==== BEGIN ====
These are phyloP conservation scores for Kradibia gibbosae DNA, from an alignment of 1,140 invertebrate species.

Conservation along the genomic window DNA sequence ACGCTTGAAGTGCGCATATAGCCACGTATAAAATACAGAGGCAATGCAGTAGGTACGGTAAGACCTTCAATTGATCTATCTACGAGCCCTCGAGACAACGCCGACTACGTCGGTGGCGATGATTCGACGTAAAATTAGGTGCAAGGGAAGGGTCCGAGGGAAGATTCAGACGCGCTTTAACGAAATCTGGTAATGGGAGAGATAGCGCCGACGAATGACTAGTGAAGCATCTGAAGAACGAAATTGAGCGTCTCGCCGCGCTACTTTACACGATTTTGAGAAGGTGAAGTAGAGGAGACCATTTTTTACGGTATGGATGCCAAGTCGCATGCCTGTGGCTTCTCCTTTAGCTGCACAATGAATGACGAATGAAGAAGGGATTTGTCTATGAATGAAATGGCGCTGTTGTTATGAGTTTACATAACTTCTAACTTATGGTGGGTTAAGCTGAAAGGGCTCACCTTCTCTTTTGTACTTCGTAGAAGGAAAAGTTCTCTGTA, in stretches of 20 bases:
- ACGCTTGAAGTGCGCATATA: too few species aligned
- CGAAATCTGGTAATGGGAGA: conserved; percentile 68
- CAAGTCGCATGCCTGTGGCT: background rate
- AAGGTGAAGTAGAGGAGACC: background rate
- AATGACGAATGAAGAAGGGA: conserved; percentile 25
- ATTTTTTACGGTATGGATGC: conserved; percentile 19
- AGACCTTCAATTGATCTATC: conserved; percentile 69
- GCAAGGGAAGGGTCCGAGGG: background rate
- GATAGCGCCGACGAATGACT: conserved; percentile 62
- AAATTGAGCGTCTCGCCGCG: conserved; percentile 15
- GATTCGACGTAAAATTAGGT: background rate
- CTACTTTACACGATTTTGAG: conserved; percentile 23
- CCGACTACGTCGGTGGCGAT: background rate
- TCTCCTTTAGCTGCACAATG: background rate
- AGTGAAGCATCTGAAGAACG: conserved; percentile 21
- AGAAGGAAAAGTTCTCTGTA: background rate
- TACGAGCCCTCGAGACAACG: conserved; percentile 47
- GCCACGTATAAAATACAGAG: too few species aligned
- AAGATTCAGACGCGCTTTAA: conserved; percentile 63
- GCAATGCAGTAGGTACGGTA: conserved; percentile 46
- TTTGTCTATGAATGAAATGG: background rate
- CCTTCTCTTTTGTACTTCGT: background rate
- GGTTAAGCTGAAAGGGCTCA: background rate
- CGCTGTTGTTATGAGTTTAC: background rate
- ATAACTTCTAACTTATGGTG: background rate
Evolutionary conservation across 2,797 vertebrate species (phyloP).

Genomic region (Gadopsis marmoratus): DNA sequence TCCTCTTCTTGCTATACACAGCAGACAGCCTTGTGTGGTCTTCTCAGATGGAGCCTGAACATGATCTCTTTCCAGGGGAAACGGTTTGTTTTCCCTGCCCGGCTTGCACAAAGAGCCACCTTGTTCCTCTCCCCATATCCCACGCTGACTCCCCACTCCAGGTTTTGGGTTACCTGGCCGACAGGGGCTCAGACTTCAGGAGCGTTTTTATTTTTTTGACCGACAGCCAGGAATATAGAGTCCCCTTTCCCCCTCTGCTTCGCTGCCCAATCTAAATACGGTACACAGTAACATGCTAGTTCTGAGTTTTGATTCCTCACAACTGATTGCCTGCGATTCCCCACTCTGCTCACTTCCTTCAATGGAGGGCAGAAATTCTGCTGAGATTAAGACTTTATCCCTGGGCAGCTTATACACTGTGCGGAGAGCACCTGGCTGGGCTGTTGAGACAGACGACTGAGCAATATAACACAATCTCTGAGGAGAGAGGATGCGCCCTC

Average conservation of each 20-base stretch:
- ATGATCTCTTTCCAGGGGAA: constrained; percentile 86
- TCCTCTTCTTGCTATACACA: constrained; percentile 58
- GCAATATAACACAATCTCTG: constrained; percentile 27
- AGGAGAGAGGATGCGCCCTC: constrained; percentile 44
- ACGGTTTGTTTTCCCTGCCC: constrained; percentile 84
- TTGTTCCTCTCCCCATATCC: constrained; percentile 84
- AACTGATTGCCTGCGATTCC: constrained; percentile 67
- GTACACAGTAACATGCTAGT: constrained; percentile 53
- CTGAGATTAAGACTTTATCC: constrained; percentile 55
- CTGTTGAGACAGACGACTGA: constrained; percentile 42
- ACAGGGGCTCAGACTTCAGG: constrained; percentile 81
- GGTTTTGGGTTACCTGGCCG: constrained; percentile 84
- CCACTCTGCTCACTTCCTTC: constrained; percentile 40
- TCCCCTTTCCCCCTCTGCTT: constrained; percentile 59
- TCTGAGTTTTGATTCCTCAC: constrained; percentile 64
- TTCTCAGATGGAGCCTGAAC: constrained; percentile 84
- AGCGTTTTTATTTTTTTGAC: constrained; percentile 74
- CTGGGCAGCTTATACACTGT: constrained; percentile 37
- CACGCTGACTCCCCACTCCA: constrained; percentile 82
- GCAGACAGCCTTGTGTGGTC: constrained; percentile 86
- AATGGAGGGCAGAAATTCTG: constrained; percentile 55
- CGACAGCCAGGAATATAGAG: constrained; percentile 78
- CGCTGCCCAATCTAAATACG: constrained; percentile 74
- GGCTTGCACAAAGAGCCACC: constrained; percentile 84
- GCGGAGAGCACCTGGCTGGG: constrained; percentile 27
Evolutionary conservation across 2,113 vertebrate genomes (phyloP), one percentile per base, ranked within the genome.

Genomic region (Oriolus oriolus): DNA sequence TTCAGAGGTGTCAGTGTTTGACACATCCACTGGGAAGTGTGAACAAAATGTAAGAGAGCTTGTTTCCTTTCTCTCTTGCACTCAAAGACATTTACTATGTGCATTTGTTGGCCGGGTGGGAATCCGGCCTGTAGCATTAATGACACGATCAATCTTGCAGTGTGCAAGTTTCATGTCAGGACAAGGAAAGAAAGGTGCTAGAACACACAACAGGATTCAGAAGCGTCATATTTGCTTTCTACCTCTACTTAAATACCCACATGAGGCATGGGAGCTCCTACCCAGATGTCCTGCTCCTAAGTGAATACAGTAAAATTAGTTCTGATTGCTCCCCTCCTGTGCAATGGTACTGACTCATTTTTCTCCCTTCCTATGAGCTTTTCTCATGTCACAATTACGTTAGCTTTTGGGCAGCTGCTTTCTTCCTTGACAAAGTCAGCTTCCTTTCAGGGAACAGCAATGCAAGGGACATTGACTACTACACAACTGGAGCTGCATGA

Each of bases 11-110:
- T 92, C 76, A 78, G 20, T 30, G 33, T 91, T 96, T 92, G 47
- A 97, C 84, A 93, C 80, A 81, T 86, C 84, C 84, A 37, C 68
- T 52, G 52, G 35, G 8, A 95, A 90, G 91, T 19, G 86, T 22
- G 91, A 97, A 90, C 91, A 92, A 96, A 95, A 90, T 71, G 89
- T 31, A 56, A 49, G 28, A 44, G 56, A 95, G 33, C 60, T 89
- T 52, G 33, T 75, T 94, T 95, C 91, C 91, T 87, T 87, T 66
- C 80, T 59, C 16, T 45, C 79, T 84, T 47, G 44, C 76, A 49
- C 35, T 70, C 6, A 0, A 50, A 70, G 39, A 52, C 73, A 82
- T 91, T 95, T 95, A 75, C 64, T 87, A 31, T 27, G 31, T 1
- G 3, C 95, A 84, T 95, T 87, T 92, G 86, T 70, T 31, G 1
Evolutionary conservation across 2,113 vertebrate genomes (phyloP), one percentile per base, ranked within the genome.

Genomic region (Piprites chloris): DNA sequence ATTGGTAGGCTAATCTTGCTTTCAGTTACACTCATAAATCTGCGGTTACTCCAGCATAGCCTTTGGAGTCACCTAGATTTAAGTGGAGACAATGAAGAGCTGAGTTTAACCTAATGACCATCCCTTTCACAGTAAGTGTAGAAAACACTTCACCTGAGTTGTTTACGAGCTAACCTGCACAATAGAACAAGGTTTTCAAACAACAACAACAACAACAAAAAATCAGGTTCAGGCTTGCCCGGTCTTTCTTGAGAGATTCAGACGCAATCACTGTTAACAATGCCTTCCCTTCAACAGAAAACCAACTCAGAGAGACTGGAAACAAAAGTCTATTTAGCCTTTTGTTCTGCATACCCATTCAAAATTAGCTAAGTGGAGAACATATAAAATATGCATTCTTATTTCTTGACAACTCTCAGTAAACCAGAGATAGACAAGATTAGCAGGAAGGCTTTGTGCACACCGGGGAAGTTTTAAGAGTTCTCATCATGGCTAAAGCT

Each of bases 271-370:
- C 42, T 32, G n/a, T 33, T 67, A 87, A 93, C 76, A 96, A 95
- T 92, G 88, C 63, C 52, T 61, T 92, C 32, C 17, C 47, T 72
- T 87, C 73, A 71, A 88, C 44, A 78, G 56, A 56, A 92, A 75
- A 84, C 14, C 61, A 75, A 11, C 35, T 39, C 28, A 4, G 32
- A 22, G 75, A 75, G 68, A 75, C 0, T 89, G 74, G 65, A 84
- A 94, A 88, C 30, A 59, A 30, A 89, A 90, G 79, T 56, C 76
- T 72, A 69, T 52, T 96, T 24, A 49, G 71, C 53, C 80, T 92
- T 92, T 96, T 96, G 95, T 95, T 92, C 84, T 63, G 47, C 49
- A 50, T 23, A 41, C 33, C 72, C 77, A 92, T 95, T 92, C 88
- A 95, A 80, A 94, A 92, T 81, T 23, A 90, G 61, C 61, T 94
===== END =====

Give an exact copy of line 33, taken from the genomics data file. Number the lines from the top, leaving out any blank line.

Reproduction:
- GCAATATAACACAATCTCTG: constrained; percentile 27